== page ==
Commissioner Frans Timmermans said in October that research would soon begin on a so-called Carbon Border Adjustment, a tax to protect European firms from unfair competition by raising the cost of products imported from countries with inadequate climate action, Reuters reported.
Timmermans is the European Commission’s executive vice-president-designate for the European Green Deal. The tax is intended to shelter EU businesses striving to meet a goal of becoming climate neutral by 2050.
Lu Xinming, deputy director-general of climate change at China’s Ministry of Ecology and Environment, said that such a tax would amount to unilateralism as does the US decision to withdraw from 2015 Paris climate agreement.
Lu is also deputy secretary-general of the Chinese delegation to the United Nations climate change conference in Madrid, Spain. Opening on Dec 2, the climate conference will last till Dec 13.
“These unilateral acts will seriously undermine the international community’s willingness and confidence to cope with climate change. Eventually, they will affect the collective efforts of the world in addressing climate challenge,” he said.
China will firmly send out strong signals to support multilateralism, he added.
He Jiankun, chairman of a committee of Tsinghua University’s Institute for Climate Change and Sustainable Development, warned that the unilateral action of EU may cast “inestimable influences”.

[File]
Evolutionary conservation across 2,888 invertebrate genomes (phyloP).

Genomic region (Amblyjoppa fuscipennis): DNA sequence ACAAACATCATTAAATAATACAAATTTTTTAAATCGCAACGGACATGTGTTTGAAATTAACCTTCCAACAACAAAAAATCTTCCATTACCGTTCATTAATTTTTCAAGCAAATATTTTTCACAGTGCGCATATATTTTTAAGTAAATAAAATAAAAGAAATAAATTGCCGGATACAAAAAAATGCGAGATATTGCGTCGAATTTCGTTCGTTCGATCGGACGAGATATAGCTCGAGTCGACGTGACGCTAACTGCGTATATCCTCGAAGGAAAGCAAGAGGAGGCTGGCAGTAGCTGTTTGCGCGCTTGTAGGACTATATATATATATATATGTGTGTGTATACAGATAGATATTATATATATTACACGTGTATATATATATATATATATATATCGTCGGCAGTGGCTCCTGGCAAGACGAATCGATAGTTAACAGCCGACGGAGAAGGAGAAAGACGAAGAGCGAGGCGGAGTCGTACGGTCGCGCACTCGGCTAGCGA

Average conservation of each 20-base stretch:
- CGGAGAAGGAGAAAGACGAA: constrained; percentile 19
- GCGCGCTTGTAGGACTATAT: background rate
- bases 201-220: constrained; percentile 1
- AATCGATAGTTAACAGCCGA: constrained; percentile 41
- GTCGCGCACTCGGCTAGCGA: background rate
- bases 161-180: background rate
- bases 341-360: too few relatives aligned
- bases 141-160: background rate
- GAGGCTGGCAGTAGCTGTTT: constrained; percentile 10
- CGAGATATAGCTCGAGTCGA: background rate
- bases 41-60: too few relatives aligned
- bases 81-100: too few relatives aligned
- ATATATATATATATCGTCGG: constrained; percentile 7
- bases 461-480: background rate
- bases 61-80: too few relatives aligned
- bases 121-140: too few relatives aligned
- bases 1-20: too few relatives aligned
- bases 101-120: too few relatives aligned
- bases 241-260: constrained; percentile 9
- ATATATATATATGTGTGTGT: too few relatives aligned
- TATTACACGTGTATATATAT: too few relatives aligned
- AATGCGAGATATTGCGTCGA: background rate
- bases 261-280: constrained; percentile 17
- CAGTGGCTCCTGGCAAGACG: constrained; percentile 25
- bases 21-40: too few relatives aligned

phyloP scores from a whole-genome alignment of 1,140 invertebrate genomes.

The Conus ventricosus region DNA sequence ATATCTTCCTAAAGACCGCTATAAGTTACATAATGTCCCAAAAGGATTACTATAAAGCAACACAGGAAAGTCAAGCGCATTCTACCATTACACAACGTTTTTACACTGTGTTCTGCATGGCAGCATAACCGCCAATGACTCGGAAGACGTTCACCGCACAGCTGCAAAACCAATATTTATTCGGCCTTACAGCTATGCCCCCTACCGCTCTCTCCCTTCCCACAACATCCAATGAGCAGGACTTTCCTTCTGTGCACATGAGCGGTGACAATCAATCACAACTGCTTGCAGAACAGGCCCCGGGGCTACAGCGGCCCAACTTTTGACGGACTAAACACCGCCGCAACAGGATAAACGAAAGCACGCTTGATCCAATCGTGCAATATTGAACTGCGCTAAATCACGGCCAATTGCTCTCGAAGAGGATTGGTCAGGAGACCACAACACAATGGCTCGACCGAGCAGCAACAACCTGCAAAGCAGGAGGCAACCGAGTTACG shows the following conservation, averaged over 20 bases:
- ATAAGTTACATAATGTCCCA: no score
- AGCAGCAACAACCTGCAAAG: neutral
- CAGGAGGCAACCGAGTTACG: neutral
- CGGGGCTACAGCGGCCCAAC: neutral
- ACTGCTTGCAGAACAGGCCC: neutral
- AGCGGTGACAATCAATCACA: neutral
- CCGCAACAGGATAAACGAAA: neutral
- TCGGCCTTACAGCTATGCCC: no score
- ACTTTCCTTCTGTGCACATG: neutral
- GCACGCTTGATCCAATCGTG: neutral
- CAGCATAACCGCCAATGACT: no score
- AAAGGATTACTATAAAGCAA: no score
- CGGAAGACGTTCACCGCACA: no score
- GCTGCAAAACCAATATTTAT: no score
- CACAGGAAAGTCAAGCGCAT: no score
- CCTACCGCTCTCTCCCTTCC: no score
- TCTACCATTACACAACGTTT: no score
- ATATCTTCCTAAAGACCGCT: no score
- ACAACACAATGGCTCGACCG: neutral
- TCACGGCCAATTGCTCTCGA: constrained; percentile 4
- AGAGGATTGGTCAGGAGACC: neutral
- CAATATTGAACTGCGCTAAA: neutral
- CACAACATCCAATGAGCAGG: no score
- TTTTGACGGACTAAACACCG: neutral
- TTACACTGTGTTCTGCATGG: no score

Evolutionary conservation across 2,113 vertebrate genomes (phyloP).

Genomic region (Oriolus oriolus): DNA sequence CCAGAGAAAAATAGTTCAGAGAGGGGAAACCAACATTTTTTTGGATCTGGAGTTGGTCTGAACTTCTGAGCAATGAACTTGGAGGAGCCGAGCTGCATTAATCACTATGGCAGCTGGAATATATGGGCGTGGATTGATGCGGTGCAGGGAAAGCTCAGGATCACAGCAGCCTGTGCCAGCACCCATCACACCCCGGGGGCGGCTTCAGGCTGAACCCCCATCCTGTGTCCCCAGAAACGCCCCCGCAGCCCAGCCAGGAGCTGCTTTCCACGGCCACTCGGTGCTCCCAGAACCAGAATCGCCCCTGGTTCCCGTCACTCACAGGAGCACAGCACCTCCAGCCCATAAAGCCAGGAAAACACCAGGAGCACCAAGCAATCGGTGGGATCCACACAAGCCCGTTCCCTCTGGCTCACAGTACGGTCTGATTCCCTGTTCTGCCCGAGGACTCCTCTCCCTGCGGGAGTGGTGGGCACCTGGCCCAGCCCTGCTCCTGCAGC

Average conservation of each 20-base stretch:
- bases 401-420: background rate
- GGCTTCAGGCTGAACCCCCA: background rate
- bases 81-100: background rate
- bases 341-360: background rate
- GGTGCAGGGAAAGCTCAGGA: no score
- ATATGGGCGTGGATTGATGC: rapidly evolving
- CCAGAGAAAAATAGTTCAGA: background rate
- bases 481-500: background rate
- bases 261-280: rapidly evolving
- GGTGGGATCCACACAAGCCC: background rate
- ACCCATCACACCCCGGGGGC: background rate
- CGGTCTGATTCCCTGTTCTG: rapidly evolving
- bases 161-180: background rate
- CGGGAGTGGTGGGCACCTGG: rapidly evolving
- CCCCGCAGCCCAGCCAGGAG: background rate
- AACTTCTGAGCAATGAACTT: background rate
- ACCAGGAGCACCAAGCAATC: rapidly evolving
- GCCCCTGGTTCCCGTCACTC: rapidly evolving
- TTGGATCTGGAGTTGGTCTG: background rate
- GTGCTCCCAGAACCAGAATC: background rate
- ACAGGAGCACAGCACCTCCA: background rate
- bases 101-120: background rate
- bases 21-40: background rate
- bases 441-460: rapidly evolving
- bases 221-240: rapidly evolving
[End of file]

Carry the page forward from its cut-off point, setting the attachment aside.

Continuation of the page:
“Now we are upholding and implementing the Paris agreement, which includes a bottom-up architecture and a mechanism that each country determines their contributions to promote reduction of carbon emissions,” he said.
Under the Paris agreement, countries must negotiate to reach consensus before the implementation of international governance mechanisms, upholding multilateralism, he said.
He also said rolling out such a unilateral measure could affect the friendly atmosphere of countries working collectively to promote global climate progress.
Ahead of this week’s formal presentation of Nobel Prizes, laureates gathered in Stockholm also stressed the importance of involvement of multiple countries in tackling climate change.
Esther Duflo, one of the economics laureates, cautioned that dealing with climate change “will require a change in behavior, particularly in the rich countries” that are heavy consumers of goods and energy.
Zhao Yingmin, Chinese vice-minister of ecology and environment told a news conference late last month in Beijing that China would continue to play a constructive role, safeguard multilateralism, and do its best to promote the success of this year’s UN climate conference.